| Egypt 1156 B.C.:
Tomb of the Pharaoh
Review by Orb
Egypt 1156 is an edutainment title that exhaustively recreates
the culture and environment of ancient Egypt in partnership with
Reunion des Musees Nationaux. There is an expansive companion
documentary zone to further study aspects touched upon by the
game. It boasts good-looking cutscenes that are one of the highlights
of the game. It also has beautiful, exotic music. These are the
best features of the game. The rest of it is mediocre at best,
agonizingly bad at worst.
The story of Egypt 1156 BC: Tomb of the Pharaoh is a mystery
to be solved. In ancient Egypt during the time of Ramses III,
tombs are being ransacked, and your character's father has been
accused of arranging the looting of the tombs. Playing as Ramose,
it is your job to find proof that your father is innocent of this
crime and to bring this evidence to the Pharaoh.
I consistently had the unpleasant sensation of exasperation as
I moved through this game. A number of areas were impossibly dark,
or absurdly identical, almost as though the designers resorted
to visual trickery in lieu of well constructed ideas. As for gameplay
itself, the direction of the game is very linear, and the player
is pretty much led by the nose from one location to the next,
each with its inherent design flaws: too dark, too repetitious,
often with grainy images.
There are dead ends in Egypt 1156. There are a specific
number of clues that must be collected, and if any of these are
missed, you may not return to earlier areas to look for them.
Instead, you must restart or load an earlier saved game.
Puzzles in the game are inventory-based, and they are original.
Unfortunately, the inventory system reduces the items to tiny
white outlines in orange boxesugly and indecipherable. Luckily,
there is an onscreen description of each item when the cursor
is run over it, as otherwise it would be a complete mystery.
As for game controls, the game has something called an "Omni
3D Engine." What this actually means, I soon discovered,
is "spin around like a nut until you throw up," even
on the very lowest possible setting. How fun. In fact, the wrong
move with the cursor can cause the game view to twist and spin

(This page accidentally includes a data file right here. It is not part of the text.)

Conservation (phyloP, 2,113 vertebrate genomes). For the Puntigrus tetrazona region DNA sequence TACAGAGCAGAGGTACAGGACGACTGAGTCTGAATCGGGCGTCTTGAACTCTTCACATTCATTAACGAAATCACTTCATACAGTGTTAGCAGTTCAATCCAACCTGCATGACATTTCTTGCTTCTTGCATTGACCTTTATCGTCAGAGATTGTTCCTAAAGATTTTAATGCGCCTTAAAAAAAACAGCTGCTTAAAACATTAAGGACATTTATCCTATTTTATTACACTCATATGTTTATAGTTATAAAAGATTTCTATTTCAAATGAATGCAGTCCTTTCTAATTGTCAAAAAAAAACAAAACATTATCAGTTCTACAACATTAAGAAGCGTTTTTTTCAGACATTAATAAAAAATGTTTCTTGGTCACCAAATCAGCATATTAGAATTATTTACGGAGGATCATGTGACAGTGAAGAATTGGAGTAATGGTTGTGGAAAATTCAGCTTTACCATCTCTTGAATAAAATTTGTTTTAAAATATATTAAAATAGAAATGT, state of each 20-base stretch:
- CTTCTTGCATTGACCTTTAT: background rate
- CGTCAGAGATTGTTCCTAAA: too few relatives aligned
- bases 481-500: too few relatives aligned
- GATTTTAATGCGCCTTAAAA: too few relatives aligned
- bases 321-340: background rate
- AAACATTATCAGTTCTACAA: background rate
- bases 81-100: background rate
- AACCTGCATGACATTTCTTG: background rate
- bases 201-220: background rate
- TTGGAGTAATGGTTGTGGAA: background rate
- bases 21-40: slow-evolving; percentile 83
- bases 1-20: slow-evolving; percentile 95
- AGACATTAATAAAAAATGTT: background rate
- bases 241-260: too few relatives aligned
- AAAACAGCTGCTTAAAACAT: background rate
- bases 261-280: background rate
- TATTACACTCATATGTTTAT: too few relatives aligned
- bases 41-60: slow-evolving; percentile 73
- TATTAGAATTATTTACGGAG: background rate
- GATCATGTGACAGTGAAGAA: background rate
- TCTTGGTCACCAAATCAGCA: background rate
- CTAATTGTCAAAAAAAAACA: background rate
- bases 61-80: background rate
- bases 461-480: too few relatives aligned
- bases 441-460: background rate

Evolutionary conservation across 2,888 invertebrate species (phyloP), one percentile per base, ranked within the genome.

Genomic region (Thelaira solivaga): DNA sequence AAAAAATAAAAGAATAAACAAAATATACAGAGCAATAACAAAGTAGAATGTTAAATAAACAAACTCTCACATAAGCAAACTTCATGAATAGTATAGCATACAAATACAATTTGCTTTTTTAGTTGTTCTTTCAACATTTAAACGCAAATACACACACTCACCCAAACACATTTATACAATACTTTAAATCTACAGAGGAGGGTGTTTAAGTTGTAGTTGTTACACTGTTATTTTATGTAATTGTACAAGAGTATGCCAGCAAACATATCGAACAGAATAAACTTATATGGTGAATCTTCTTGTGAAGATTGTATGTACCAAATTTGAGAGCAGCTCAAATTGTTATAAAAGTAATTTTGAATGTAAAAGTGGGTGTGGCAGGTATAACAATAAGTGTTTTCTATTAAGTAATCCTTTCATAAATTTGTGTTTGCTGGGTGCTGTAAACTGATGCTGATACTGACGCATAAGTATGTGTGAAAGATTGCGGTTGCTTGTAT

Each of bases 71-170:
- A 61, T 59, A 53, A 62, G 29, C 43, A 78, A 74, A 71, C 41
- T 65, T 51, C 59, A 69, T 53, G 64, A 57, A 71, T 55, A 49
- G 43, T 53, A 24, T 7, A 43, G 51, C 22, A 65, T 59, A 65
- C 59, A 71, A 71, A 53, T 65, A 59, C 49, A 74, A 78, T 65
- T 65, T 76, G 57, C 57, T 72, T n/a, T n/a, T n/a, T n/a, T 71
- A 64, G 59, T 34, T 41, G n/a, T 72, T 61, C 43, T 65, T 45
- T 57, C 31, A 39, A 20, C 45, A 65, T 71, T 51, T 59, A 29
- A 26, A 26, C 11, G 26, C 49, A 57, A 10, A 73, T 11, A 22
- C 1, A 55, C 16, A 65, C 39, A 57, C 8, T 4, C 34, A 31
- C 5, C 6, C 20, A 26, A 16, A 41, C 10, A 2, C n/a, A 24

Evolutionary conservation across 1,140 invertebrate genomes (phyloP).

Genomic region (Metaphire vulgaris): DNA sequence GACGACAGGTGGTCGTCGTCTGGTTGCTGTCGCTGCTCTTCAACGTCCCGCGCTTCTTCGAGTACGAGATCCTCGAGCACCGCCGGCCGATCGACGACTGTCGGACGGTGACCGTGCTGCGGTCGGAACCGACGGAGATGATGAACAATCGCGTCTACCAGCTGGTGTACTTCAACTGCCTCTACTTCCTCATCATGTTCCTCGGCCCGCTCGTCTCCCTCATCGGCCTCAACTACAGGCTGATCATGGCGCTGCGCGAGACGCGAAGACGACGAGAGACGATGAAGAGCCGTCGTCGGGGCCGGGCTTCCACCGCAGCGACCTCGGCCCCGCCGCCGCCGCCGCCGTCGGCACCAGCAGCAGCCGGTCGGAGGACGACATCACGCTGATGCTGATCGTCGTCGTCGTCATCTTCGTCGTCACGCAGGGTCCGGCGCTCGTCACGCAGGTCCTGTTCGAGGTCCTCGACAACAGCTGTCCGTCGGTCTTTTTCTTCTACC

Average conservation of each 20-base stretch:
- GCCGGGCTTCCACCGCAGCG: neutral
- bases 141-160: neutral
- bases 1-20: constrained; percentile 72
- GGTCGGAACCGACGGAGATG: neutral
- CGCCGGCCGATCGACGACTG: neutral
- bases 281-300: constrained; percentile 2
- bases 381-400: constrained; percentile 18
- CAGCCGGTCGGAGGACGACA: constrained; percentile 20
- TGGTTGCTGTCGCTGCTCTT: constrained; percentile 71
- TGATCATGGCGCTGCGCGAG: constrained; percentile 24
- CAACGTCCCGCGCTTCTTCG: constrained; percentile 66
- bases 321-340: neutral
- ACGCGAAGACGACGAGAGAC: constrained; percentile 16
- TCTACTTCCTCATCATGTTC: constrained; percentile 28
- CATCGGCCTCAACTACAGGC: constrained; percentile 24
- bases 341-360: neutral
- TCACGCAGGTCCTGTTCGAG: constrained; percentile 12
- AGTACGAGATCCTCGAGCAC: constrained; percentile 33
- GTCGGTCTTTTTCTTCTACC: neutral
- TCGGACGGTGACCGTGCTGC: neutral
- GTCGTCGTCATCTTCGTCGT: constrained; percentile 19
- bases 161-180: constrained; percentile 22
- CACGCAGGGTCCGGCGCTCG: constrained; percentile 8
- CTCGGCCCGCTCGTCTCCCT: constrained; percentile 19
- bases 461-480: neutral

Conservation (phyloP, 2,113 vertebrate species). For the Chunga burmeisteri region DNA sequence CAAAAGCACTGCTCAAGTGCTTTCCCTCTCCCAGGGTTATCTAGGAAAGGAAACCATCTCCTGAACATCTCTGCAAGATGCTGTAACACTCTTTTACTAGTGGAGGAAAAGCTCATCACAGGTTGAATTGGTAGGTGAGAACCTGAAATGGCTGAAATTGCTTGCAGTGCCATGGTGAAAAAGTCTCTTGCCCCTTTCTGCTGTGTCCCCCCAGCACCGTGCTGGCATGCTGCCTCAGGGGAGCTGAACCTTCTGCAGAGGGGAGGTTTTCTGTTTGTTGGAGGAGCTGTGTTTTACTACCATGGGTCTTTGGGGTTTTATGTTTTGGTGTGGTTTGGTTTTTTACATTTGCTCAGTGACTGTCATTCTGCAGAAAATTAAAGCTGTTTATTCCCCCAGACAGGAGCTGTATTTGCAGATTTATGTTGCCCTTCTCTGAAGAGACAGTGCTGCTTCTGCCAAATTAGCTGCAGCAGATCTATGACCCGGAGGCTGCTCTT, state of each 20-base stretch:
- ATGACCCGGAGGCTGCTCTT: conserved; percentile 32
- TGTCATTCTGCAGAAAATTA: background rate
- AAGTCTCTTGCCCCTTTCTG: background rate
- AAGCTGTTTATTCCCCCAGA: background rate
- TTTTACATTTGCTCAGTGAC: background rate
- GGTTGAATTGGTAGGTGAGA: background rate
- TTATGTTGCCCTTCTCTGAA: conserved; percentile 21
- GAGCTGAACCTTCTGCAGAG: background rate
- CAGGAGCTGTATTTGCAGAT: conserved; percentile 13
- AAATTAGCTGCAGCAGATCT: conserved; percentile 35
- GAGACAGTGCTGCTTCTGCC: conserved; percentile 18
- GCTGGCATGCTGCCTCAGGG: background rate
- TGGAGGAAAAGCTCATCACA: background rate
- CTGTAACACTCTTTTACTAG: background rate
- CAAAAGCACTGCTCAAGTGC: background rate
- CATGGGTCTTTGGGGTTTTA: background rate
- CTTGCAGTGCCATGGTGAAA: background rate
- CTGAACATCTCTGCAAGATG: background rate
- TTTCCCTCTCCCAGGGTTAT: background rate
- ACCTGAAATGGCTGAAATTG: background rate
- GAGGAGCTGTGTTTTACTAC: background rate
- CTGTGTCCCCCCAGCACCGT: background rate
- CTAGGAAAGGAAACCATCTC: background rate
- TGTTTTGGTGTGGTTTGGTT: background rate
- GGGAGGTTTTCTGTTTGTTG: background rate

wildly out of control, so while playing you must be ever mindful
to keep the cursor very close to the center of the screen and
not near the outward edges. And let me tell you what that trick
does for any possible immersiveness one might otherwise experience.
There is a horrible mapping systemyou have to spin in a
circle while running the cursor over pixelated lumps that are
locations to visit, looking for a slight change in cursor and
font of the name of each lump to determine which is the one that
is open to be visited at that time. And since the game is very
linear, only one is open next, and the game controls when the
map is accessed, not the player. Why even bother with a map at
all if the player cannot go to it when she wishes and can only
go to the next place she's supposed to? Why not just send her
to the next scene and cut out the mind-numbing spinning pixel
Another bizarre and confusing thing that the game has going for
it, in a twisted hall of mirrors sort of way, is that all of the
male characters in the game have eerily identical faces, looking
strangely like cartoonist Bill Griffith's Zippy
the Pinhead. Talk about disconcerting. Of course it would
be very Zippy-like to shoot from one location to another all the
while talking to himself, so that would be okay, except that the
game is so darned humorless that you just know this wasn't
done on purpose. And if it was, it was most likely done with the
belief that we would be too stupid to notice that everyone in
ancient Egypt seemed to have the same father.
One of the better portions of the game concerns playing a game
of Senet against the computer, with a board and stone pieces.
Senet was played originally in ancient Egypt, and this was a fun
and entertaining puzzle to include in the game.
This is a very somber and overly serious little game. Egypt
1156 explores ground covered by a number of other, better-built,
games, including Riddle
of the Sphinx and Secrets
of the Luxor. My suggestion is you pick up one
of those, where they can be found, and skip this one. Unless,
of course, you'd like to spin around in a dark, frustrating country
populated by strangely identical but unrelated men.
Release Date: 1997
Four Fat Chicks Links
Pentium 90 (133 recommended)
16 MB RAM
4X CD-ROM drive (8X recommended)
SVGA, thousands of colors
2 MB video memory
Sound card recommended
Power Macintosh 68040
12 MB RAM
4X CD-ROM drive
Thousands of colors
System 7.1 or later
Soundmanager 3.0 or later
Where to Find It
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